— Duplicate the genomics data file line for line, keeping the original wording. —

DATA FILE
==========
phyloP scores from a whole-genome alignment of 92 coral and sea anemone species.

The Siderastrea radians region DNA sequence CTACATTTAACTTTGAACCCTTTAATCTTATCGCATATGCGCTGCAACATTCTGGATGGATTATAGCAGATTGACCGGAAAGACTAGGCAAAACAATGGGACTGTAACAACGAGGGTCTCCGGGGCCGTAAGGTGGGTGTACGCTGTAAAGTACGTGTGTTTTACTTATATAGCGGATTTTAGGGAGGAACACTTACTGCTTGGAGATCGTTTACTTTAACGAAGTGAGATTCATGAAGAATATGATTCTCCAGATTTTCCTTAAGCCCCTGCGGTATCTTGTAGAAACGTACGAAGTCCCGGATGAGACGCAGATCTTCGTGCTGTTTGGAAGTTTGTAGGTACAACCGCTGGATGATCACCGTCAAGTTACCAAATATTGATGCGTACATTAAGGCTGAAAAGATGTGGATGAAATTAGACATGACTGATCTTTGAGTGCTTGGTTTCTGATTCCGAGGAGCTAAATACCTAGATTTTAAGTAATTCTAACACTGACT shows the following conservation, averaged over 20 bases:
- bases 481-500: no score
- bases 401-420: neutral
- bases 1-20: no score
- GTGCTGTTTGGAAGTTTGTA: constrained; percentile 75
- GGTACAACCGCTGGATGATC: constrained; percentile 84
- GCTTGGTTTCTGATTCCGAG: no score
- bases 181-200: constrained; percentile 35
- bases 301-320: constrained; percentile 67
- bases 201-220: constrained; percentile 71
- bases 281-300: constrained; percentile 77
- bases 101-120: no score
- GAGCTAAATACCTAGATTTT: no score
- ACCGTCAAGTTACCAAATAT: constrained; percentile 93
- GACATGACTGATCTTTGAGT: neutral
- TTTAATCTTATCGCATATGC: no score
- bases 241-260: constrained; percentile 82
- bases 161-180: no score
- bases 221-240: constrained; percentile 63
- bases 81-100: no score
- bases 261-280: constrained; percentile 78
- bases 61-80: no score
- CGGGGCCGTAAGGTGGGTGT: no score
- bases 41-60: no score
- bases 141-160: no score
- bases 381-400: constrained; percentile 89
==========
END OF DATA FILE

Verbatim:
phyloP scores from a whole-genome alignment of 92 coral and sea anemone species.

The Siderastrea radians region DNA sequence CTACATTTAACTTTGAACCCTTTAATCTTATCGCATATGCGCTGCAACATTCTGGATGGATTATAGCAGATTGACCGGAAAGACTAGGCAAAACAATGGGACTGTAACAACGAGGGTCTCCGGGGCCGTAAGGTGGGTGTACGCTGTAAAGTACGTGTGTTTTACTTATATAGCGGATTTTAGGGAGGAACACTTACTGCTTGGAGATCGTTTACTTTAACGAAGTGAGATTCATGAAGAATATGATTCTCCAGATTTTCCTTAAGCCCCTGCGGTATCTTGTAGAAACGTACGAAGTCCCGGATGAGACGCAGATCTTCGTGCTGTTTGGAAGTTTGTAGGTACAACCGCTGGATGATCACCGTCAAGTTACCAAATATTGATGCGTACATTAAGGCTGAAAAGATGTGGATGAAATTAGACATGACTGATCTTTGAGTGCTTGGTTTCTGATTCCGAGGAGCTAAATACCTAGATTTTAAGTAATTCTAACACTGACT shows the following conservation, averaged over 20 bases:
- bases 481-500: no score
- bases 401-420: neutral
- bases 1-20: no score
- GTGCTGTTTGGAAGTTTGTA: constrained; percentile 75
- GGTACAACCGCTGGATGATC: constrained; percentile 84
- GCTTGGTTTCTGATTCCGAG: no score
- bases 181-200: constrained; percentile 35
- bases 301-320: constrained; percentile 67
- bases 201-220: constrained; percentile 71
- bases 281-300: constrained; percentile 77
- bases 101-120: no score
- GAGCTAAATACCTAGATTTT: no score
- ACCGTCAAGTTACCAAATAT: constrained; percentile 93
- GACATGACTGATCTTTGAGT: neutral
- TTTAATCTTATCGCATATGC: no score
- bases 241-260: constrained; percentile 82
- bases 161-180: no score
- bases 221-240: constrained; percentile 63
- bases 81-100: no score
- bases 261-280: constrained; percentile 78
- bases 61-80: no score
- CGGGGCCGTAAGGTGGGTGT: no score
- bases 41-60: no score
- bases 141-160: no score
- bases 381-400: constrained; percentile 89